TAMPA — They call 49ers running back Frank Gore the "Inconvenient Truth."
NFL Network's Rich Eisen coined the nickname, a play on the title of Al Gore's film on global warming, in 2008.
But it also has been a fitting description for the unenviable task defenses have in stopping Gore, 30, a punishing running back who continues to produce at an age many begin to decline.
Gore enters Sunday's matchup with the Bucs just 69 yards shy of the seventh 1,000-yard season of his nine-year career. Since 2006, San Francisco's all-time leading rusher has the league's most all-purpose yards (11,797). Bucs cornerback Darrelle Revis labels Gore "one of the top two, top three backs in the league."
"He's got the heart of a lion, heart of a champion," 49ers coach Jim Harbaugh said. "He competes like a maniac, takes care of himself. He's kind of a mystical man, too. I say that because he's got a connection, spiritual connection that not everybody has. He just sees things; very insightful."
Bucs defensive tackle Gerald McCoy said while the 49ers have many stars on offense, from quarterback Colin Kaepernick to tight end Vernon Davis to receiver Anquan Boldin, the focal point will be Gore.
"They can say he's getting old all they want. He can still run the ball the same," McCoy said. "If we can slow that guy down, then we can start worrying about everybody else. It's not to downplay anybody else because they have a great offense. But that guy, he makes things run."
Gore, a 5-foot-9, 217-pound former University of Miami star, isn't the biggest or fastest back in the league. But Bucs coach Greg Schiano sensed Gore was something special when he recruited the Coral Gables High star about 15 years ago when Schiano was an assistant at Miami.
"He's an incredibly tough-minded individual," Schiano said the four-time Pro Bowl player. "He's going to bring it every down, and he plays with pain and all those things. That's what leads to his longevity. As an athlete, he's got tremendous vision, balance, is very, very explosive. His high school tape was legitimately sick."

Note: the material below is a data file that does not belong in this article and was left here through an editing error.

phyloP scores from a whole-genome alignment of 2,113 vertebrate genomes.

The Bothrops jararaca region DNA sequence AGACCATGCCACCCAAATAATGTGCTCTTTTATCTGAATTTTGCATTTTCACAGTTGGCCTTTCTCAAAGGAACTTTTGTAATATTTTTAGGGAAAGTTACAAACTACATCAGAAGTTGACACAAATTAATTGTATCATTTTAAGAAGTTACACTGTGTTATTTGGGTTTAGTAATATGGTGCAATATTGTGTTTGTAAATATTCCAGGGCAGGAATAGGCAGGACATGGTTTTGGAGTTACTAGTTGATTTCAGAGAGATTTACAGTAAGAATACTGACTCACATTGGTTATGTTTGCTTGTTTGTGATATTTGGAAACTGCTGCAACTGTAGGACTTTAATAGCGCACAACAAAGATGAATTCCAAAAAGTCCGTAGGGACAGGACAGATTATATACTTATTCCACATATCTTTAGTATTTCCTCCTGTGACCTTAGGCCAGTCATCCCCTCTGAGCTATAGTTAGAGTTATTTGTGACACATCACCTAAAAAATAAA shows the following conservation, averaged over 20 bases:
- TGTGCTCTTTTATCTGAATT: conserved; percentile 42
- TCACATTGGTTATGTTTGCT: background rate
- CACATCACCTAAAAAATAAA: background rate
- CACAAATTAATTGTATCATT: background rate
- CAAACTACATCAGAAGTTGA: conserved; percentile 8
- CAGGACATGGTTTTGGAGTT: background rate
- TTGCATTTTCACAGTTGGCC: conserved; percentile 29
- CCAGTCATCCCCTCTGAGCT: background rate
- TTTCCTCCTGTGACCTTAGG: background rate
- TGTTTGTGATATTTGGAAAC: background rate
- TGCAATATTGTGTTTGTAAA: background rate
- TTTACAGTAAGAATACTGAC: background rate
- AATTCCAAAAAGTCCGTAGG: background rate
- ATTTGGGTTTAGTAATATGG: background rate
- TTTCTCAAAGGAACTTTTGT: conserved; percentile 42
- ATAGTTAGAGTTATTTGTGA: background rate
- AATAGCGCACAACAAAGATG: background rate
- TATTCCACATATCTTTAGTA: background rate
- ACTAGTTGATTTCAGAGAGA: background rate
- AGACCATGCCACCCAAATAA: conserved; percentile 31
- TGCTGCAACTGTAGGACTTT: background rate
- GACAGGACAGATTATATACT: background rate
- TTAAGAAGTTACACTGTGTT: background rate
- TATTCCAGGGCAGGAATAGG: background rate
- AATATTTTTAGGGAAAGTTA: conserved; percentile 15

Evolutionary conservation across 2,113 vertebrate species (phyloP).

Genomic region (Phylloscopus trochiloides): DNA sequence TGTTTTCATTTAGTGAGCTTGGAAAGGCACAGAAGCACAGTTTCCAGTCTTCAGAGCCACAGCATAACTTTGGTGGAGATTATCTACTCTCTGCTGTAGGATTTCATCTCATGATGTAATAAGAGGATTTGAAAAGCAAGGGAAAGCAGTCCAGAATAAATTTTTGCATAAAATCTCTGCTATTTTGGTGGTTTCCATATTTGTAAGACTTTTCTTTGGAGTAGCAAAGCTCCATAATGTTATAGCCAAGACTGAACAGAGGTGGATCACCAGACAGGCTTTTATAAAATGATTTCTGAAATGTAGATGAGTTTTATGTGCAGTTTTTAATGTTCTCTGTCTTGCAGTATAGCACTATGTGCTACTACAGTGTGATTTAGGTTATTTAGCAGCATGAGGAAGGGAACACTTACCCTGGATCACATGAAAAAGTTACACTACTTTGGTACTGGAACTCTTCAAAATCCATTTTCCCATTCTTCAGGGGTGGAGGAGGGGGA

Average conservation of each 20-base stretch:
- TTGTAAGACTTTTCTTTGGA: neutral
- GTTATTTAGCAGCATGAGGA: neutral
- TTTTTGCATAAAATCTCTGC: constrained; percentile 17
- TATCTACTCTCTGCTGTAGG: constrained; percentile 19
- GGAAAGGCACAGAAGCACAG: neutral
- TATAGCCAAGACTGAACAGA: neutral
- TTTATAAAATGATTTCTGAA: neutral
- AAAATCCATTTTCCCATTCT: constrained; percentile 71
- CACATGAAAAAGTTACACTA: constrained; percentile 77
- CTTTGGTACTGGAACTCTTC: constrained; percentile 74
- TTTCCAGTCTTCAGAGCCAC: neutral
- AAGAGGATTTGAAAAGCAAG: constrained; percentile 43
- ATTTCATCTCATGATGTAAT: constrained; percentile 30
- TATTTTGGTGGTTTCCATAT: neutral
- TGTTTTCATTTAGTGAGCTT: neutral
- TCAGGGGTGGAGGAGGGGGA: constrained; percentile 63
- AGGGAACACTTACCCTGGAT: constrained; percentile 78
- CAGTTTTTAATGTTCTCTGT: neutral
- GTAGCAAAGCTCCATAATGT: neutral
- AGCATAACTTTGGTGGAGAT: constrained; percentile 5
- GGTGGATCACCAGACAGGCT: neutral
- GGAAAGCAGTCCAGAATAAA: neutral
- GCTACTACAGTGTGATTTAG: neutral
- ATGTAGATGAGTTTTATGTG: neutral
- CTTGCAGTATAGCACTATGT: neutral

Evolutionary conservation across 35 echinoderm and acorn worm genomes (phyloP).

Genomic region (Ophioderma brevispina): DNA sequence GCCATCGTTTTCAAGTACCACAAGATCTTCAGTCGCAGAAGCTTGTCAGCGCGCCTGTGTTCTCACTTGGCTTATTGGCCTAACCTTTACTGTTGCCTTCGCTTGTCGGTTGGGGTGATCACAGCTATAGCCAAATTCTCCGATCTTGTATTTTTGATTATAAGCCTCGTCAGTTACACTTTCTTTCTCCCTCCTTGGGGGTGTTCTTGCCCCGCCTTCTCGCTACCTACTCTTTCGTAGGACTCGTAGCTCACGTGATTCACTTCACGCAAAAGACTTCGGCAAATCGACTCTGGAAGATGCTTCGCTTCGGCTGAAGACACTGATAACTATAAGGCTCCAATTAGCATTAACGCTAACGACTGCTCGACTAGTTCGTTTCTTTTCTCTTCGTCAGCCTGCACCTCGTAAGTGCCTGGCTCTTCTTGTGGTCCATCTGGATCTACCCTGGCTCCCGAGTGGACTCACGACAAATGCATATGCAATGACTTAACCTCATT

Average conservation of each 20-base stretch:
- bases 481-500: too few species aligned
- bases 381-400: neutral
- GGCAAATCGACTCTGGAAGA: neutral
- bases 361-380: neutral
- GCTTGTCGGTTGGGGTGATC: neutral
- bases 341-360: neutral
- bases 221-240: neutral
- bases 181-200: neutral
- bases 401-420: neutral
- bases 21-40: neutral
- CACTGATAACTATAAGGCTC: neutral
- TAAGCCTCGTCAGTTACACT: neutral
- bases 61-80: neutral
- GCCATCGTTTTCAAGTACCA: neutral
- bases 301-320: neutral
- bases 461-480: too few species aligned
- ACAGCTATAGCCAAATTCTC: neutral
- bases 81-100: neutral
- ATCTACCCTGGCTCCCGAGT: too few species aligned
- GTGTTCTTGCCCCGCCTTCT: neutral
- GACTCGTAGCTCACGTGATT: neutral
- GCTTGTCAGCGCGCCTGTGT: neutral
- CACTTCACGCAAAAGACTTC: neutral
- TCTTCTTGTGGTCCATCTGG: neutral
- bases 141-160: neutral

The 49ers are a run-first team, ranking sixth in the league with 133 yards per game. Their passing attack averages a league-low 178.3 yards (2.5 fewer than the No. 31 Bucs).
Schiano said Gore runs behind the best offensive line Tampa Bay has faced, defensive coordinator Bill Sheridan pointing out San Francisco uses bigger personnel groupings (two backs and two tight ends) more than anybody they've played. Sheridan also said the 49ers are crafty in their schemes, making defenses move a lot before the snap on designed runs.
"They have a good offense that is going to come in here and just try to maul us," Schiano said.
Gore is a big-play threat, tied for the league lead with nine runs of 20 yards or more this season. That includes the Miami native's 51-yarder that set up the winning field goal in Sunday's 19-17 win over Seattle.
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"He's as competitive right now as anybody we're seeing on film from a running back standpoint," Sheridan said of Gore, who has 931 yards and eight touchdowns on 220 carries.
"I guess people might talk about him being up there in age and all that stuff. I don't see any of it. He's running the ball as well as I've seen anybody in the NFL. He's super aggressive with the ball, downhill, can cut, still makes people miss. And he has no problem putting his shoulder down and trying to run through guys. He's tearing it up right now."
For the Bucs, that's certainly an inconvenient truth.
Joe Smith can be reached at firstname.lastname@example.org.